Koogler, who called the special meeting, said council will hear public comment if anyone speaks up.
McKenzie and Hastings both said they will be in attendance at the meeting, and plan to continue attending meetings in the future. As previously reported, Hastings and McKenzie said in September that they would not attend council meetings until Koogler and council Clerk Heather Collins began communicating better with the administration.
McKenzie said those issues have been resolved, and Hastings said while he still has interpersonal problems with Koogler, he is ready to attend meetings again.
Koogler said he is “happy they’re choosing to attend the meetings.”
“I would agree there’s been no resolution between Drew and I, but I am effectively communicating with the safety and service director, as I thought I was previously,” he said.
Hastings will likely become the center of attention when discussion shifts to the demolition of one of his buildings earlier this year and the rate at which he will reimburse the city for the cost through property tax assessments.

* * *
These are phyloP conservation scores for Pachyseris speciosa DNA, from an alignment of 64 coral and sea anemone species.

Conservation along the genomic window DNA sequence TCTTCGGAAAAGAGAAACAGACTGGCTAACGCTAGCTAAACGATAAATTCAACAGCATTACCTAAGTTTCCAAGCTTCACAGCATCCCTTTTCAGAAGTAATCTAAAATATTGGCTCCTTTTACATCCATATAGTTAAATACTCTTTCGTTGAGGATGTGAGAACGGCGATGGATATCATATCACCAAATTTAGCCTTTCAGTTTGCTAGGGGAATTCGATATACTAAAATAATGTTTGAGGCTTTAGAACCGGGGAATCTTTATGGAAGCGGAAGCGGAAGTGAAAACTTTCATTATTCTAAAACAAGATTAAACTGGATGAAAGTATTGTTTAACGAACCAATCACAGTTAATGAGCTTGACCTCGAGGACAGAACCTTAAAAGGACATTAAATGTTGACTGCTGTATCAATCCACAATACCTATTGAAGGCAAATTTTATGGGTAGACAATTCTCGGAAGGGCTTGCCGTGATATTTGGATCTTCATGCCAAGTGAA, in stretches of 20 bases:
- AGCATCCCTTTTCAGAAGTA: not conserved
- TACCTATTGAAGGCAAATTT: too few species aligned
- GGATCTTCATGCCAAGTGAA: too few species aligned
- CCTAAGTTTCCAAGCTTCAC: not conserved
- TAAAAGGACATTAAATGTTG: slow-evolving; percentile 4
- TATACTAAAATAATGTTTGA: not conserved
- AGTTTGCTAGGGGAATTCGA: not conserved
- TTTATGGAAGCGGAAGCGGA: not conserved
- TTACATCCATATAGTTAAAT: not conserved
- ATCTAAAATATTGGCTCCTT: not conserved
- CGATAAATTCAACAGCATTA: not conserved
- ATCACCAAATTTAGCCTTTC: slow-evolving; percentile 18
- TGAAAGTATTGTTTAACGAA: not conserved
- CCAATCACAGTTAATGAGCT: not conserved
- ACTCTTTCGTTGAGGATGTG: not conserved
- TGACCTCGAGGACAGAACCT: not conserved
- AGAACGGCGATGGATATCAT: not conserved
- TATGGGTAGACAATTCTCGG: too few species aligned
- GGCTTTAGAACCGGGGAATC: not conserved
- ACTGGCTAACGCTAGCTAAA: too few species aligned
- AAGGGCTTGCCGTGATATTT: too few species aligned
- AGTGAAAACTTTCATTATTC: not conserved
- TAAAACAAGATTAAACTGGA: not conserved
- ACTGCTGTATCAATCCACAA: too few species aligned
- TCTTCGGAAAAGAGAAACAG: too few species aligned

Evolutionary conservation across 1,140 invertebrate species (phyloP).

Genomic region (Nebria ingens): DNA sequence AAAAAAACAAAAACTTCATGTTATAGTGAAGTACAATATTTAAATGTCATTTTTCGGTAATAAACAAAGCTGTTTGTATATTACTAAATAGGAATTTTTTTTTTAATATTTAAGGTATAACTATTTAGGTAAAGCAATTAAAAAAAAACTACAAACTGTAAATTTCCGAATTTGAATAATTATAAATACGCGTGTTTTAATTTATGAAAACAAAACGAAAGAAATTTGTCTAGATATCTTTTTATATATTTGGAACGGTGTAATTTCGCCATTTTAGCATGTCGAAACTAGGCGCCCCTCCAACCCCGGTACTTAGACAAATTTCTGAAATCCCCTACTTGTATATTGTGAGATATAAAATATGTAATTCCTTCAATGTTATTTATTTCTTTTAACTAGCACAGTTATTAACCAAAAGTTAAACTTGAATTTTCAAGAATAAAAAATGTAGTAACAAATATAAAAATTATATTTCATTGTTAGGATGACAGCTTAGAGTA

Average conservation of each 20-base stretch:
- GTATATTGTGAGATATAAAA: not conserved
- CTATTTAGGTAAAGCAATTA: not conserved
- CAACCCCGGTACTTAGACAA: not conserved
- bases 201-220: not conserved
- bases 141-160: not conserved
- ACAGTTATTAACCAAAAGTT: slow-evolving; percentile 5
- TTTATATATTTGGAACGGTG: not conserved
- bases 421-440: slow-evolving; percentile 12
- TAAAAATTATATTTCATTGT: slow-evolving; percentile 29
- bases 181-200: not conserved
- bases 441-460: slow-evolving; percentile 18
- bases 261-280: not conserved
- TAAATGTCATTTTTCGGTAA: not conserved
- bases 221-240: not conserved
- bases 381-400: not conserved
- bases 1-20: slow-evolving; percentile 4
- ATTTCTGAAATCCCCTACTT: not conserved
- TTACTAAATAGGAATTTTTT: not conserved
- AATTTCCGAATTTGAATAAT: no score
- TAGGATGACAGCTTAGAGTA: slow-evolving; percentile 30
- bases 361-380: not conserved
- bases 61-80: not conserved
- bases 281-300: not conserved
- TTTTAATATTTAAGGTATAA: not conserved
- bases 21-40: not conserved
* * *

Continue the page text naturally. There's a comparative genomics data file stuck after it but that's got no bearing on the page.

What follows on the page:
As previously reported, the program allows property owners to have their buildings torn down at the city’s expense, then reimburse the city for the cost through five years of assessments on their property taxes.
In March of this year, McKenzie said Hastings would reimburse the city 100 percent, but that number apparently changed between then and May, when Hastings signed a new agreement stating he would reimburse the city 50 percent of the demolition cost — leading Highland County Auditor Bill Fawley, whose office processes property tax assessments, to wonder what changed.
Fawley said when he received a packet last Thursday from Administrative Assistant Heather Borreson detailing the assessments for two demolitions — Hastings’ building and another building owned by Robert Schurman — an attached agreement for the Hastings property said “The City of Hillsboro will assess fifty-percent (100 %) of the total cost of the demolition.” The “fifty” was scratched out and replaced with “one-hundred” next to what appears to be the initials “D.H.”